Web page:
That much of the best pop and rock is made not in the UK any more, but in Scandinavia, is well known. But when it comes to "intelligent" dance music and a fashion-conscious combination of electronica with house and retro funk, surely London is still the world capital?
Think again. In fact, think Venezuela. Over three innovative albums recorded for ex-Talking Head David Byrne's Luaka Bop label, the Caracas sextet Los Amigos Invisibles have created some of the most striking contemporary dance tunes of recent years. Now, their latest album, The Venezuelan Zingason Vol 1 (licensed to Long Lost Brother Records for this country), is set to move them up to a whole new level. Produced by the in-demand team of Masters at Work, it's an entrancing blend of soulful, four-to-the-floor house with loungey exotica and sexy disco cheese.
As you would expect from the perfect soundtrack to postmodern café society, Los Amigos Invisibles' songs are deliciously witty and sophisticated. If you're not conversant with Spanish, though, some of the lyrics' finer points may pass you by. It came as quite a surprise to me, for example, to find out that the catchy "Ponerte en Cuatro", from The New Sound of the Venezuelan Gozadera (1998), was actually a paean to the delights of doggy-style sex. Needless to say, Venezuelans got the point; it was the group's biggest domestic hit by far. I also somehow missed a track called (in English) "Masturbation Session" on their follow-up CD, Arepa 3000.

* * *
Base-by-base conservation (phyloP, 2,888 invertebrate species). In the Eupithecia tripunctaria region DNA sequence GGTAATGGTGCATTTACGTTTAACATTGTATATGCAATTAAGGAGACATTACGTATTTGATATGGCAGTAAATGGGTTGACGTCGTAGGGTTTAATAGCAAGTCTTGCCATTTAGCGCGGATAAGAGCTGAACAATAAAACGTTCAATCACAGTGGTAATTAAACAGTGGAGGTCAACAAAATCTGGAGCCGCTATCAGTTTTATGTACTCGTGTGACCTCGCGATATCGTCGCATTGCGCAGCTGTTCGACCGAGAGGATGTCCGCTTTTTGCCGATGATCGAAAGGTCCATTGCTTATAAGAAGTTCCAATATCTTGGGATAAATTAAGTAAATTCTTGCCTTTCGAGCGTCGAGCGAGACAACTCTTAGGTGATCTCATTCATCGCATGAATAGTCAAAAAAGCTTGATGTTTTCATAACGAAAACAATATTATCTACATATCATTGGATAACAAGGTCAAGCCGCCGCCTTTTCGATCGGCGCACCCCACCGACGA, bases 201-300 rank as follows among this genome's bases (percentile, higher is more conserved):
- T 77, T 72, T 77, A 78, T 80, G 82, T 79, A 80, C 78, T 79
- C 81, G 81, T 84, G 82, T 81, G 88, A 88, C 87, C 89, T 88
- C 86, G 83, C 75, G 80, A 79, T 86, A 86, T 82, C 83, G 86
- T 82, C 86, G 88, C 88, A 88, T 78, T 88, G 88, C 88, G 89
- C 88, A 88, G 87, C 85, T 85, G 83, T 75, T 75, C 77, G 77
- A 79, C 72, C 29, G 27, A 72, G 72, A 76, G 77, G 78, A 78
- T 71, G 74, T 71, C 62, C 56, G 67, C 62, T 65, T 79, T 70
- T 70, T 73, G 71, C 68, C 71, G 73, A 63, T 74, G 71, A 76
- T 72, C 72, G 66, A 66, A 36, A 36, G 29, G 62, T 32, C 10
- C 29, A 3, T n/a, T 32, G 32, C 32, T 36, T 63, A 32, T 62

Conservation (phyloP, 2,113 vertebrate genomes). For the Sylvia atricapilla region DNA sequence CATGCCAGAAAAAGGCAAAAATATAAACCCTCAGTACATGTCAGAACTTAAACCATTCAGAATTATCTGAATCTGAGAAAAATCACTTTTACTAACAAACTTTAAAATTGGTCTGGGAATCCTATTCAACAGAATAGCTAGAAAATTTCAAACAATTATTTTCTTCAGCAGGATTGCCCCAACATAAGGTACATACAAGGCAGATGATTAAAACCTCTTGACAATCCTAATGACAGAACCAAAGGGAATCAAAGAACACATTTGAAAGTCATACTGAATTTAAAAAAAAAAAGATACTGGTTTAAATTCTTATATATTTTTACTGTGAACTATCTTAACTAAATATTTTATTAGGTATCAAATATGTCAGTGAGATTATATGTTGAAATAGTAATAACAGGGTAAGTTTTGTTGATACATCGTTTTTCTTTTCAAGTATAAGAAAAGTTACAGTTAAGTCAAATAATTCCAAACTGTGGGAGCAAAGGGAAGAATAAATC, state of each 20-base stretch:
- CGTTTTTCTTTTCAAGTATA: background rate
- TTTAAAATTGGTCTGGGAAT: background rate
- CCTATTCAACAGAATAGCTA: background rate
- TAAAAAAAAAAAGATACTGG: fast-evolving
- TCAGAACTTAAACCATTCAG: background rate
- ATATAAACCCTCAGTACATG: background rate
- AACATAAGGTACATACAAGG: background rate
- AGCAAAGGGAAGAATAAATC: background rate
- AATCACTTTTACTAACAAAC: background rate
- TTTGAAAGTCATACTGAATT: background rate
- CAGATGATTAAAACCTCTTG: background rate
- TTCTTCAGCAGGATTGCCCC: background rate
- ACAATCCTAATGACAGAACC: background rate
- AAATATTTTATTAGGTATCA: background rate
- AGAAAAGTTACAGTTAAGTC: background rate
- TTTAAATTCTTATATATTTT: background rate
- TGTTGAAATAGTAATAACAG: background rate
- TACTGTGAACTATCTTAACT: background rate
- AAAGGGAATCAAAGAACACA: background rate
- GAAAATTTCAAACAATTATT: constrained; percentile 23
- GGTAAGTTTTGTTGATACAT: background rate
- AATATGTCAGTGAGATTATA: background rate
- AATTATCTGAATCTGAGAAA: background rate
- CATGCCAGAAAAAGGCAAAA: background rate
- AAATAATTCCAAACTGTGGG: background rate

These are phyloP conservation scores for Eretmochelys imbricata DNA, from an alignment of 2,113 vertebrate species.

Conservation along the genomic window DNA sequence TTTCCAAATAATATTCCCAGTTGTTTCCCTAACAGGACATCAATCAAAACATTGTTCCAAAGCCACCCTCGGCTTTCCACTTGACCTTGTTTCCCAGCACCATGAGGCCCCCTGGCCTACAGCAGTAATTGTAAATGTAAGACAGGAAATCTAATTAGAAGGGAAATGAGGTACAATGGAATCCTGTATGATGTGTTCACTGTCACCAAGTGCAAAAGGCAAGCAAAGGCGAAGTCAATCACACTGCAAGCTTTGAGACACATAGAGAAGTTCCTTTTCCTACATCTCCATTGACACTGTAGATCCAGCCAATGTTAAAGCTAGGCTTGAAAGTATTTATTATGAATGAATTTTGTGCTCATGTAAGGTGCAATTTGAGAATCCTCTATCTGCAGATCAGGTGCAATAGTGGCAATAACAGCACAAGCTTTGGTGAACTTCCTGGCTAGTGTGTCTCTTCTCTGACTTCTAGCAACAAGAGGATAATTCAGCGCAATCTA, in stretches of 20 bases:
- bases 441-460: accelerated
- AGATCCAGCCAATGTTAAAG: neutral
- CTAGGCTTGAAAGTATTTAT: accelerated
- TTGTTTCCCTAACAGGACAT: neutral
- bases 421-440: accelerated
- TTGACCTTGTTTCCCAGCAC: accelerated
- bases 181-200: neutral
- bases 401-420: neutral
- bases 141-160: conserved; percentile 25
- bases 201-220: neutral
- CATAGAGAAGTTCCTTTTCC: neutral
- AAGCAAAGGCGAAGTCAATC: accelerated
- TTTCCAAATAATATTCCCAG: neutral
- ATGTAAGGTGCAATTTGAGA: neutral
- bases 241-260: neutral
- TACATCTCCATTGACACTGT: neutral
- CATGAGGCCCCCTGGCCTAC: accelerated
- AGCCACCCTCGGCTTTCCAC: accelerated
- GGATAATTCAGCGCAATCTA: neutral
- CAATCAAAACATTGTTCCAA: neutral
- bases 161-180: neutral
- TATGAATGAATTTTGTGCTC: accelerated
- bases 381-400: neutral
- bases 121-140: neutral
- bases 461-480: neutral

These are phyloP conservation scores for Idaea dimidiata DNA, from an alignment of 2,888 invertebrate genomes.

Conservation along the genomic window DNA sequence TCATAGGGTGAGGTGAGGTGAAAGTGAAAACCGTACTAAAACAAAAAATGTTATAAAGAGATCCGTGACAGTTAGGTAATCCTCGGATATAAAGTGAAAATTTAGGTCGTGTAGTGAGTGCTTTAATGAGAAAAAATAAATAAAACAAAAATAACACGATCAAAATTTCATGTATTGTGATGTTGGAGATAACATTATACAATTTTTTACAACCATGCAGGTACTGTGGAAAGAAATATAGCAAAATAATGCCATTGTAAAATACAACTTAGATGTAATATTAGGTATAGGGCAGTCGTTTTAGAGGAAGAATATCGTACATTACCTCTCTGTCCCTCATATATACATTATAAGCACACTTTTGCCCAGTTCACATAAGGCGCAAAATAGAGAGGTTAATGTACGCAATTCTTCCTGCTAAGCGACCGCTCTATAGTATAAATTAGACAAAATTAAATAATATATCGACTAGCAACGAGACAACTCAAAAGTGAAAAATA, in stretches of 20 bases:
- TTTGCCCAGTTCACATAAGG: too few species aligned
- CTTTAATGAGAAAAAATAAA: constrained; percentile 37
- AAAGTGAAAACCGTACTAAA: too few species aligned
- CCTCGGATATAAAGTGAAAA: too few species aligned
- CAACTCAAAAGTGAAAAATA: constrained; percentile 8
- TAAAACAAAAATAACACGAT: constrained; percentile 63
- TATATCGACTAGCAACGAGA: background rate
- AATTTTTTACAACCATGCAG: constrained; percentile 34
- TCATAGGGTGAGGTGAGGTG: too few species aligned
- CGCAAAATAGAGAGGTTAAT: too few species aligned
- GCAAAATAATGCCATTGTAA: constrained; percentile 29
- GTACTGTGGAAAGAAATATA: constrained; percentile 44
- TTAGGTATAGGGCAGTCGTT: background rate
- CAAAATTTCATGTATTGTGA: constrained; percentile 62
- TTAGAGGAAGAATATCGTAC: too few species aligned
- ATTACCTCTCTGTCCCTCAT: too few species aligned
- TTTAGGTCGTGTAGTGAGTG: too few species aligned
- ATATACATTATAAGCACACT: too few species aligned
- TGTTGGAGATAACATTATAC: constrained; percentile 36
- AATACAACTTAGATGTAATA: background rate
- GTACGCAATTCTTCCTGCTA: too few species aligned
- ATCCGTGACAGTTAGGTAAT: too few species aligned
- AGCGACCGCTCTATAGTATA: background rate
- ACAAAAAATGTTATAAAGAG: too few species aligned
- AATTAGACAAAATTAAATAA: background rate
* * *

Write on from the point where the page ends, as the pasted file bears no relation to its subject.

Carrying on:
So, what else are Anglo listeners missing out on? When Los Amigos were in London last week for a gig at Cargo in Shoreditch, I asked the lead vocalist Julio Briceno to fill us in. "Well, you're mainly missing out on the lyrics, which are about sex, but usually in a funny or sensual way, rather than being outright sexy," he says. And what about "Masturbation Session", which - in a touching reversal of the usual formula - is evidently about life on tour? "We're older now, but we're still doing it," he says. "Not so much, maybe!"
We may also be missing out on the context of the ongoing political crisis in Venezuela. "It's not in our music, or even our lyrics, but it has affected us," says Briceno, who, like the rest of the group, is now based in New York. "There's a reference to it at the very end of the final track on the new album, when you hear the sound of pans rattling. This is like in the kitchen when you cook your pasta, and it's a sign that the people don't want the president any more. We're making a statement in favour of Venezuela. It's the fault of all politicians, but this guy is hurting the economy, and therefore hurting everyone. A lot of important foreign companies are leaving the country, like Fiat and Proctor & Gamble. You can say, 'That's capitalism, fuck 'em', but everyone is poorer than ever."